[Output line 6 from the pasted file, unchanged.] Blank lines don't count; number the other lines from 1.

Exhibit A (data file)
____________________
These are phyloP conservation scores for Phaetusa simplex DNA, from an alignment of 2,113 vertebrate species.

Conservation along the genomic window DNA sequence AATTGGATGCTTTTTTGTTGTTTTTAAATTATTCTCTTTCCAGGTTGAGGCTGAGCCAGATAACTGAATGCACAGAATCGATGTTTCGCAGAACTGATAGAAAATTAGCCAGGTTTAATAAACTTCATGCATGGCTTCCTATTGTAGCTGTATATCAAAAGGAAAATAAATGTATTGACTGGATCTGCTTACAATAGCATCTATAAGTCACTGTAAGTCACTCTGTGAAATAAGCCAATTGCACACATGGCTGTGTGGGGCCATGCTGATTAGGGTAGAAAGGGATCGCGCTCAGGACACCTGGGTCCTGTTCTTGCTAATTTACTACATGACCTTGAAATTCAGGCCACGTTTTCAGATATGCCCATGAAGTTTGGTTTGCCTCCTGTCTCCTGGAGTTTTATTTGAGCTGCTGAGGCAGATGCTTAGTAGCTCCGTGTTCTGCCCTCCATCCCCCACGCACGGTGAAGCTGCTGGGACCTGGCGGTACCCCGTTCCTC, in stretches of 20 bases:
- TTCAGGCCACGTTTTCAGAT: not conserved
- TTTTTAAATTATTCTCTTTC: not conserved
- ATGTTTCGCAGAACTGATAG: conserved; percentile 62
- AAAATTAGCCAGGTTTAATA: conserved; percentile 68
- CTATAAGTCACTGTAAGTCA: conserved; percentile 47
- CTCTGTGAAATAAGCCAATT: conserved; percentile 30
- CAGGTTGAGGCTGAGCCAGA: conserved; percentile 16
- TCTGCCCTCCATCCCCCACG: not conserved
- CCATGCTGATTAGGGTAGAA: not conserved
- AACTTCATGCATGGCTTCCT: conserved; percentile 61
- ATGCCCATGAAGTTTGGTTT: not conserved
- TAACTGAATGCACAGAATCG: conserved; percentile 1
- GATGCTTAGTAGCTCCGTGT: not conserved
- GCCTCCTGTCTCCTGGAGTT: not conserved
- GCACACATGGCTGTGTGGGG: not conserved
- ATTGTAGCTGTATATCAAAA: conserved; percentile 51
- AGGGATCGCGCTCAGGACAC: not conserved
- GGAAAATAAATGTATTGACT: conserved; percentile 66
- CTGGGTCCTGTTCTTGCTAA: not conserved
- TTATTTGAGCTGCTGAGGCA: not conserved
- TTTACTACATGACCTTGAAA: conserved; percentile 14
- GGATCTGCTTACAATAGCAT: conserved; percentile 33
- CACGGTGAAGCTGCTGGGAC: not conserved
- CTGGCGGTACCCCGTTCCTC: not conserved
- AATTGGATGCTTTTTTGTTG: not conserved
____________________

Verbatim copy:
- AAAATTAGCCAGGTTTAATA: conserved; percentile 68